We ventured out last evening to our cute little village's annual pumpkin festival despite the chilly temperatures and two uncooperative boys. [Think the minute we got one pottied and changed, the other then had to be pottied or changed, and toddler would not allow us to dress him without wailing like we'd told him he'd never eat another Elmo cookie ever again.] But I was positive that if we just made it out the door, our night would take a glorious turn for the better and we'd come home with decorated pumpkins, hot apple cider in our tummies, Halloween treats in our bags and perhaps a few awesome pictures for the grandparents.
Upon arriving, we discovered that chilly was, indeed, an understatement; the temperature must have dropped seven or so degrees during the ten minutes it took to get from point A to point B. Still, we persevered and walked to Central Park where we were greeted by Superman, two princesses and a giant dog who looked like a cow but insisted he was a dog. Whatever.
I tried to get the toddler to pose with one of them, but he only had eyes for the decorations lining the festive path.
Particularly, the toddler was drawn to the giant spider on the side of a building. He nicely told the lady and several older men standing by the giant spider "Mommy say AHHHHH when she see a bug. But I like bugs."
I smiled, laughed with the lovely folks and ushered my toddler further down the path ...
where he tried to abscond with a giant rat.
The baby was riding in his favorite wrap and sported a cute little pumpkin hat atop his head, which I'm pretty sure lured a very nice woman over to us. She asked if I wanted her to take a picture of us with my camera.
I politely said yes. You will notice my face is very red because my toddler told the nice lady "you need to go in a timeout because you make me sad for taking my picture."
I think the expression on his face reinforces what he thought about that nice lady. Guess she didn't seem so nice to him because her offer prompted mommy to drag him away from trying to steal the giant rat so he could instead pose for yet another photo.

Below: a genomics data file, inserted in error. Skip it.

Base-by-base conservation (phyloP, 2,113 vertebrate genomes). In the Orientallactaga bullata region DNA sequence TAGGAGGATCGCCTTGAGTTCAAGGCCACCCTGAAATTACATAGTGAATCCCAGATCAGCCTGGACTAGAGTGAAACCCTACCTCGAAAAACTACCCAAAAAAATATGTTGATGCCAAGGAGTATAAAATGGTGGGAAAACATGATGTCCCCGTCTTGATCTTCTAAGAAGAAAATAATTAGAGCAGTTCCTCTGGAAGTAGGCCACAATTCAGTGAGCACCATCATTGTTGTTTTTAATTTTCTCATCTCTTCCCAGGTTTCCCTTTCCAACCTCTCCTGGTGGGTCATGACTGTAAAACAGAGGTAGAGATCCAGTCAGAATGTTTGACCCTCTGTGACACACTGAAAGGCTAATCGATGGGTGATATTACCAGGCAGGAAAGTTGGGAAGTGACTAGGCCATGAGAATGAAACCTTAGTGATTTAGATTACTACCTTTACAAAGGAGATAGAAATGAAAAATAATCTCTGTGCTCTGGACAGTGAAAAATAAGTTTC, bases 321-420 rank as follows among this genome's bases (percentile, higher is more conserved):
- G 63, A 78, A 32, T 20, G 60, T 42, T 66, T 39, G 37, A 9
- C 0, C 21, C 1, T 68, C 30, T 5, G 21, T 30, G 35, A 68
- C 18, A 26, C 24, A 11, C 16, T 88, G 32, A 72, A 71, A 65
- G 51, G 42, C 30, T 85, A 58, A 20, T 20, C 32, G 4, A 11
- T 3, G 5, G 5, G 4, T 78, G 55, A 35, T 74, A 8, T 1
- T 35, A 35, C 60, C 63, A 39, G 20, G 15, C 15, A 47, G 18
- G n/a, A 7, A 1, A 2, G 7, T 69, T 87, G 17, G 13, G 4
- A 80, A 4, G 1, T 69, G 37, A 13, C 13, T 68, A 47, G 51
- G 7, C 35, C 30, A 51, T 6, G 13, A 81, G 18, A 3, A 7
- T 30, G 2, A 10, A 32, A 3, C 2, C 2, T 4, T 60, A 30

Finally, hubby met up with us and bought us some tickets to play the games and do the activities. I was relieved to have someone else with whom I could share responsibility of the toddler. We only had about five minutes together as a family, though, before the baby began squawking because he wanted milk. The baby and I headed back to the car, and the toddler and daddy continued to cheat their way through games.
Upon arriving back in the car after spending all of his tickets, the toddler proudly showed me his cool tattoo. Hubby later explained that while he and the toddler were discussing the tattoo, the toddler almost gave the nice older lady applying said tattoo a heart attack from laughing so stinkin' hard.
"Where do you want the tattoo?" the lady asked my son.
Very loudly he replied, "On my butt!!"
My quick-thinking hubby turned the conversation around and suggested he place it on his hand so more people could see it. The toddler agreed, and my hubby promptly ushered our little guy away before our son could elaborate on his desire for the placement of the tattoo to be on that exact part of his anatomy.
"I got him out of there because I didn't want him to tell her he wanted it on his butt because mommy's tattoo is on her butt!" my husband said as he relayed the conversation to me.
Ahem, I do NOT have a tattoo on my butt; rather it is on my lower back; but to the toddler, it may as well be on my butt. And it's been a hot topic for conversation since the toddler discovered it on my back a few weeks ago. I'm just really it didn't turn into a hot topic with the lady from the park district who was giving him his tattoo. The hubs hightailed it out of the fest after that, so we did not get our pumpkins, apple cider or cute family pictures.
But at least we came home with some candy in which we could drown our embarrassment. Perhaps we should have been shoveling it in the toddler's mouth.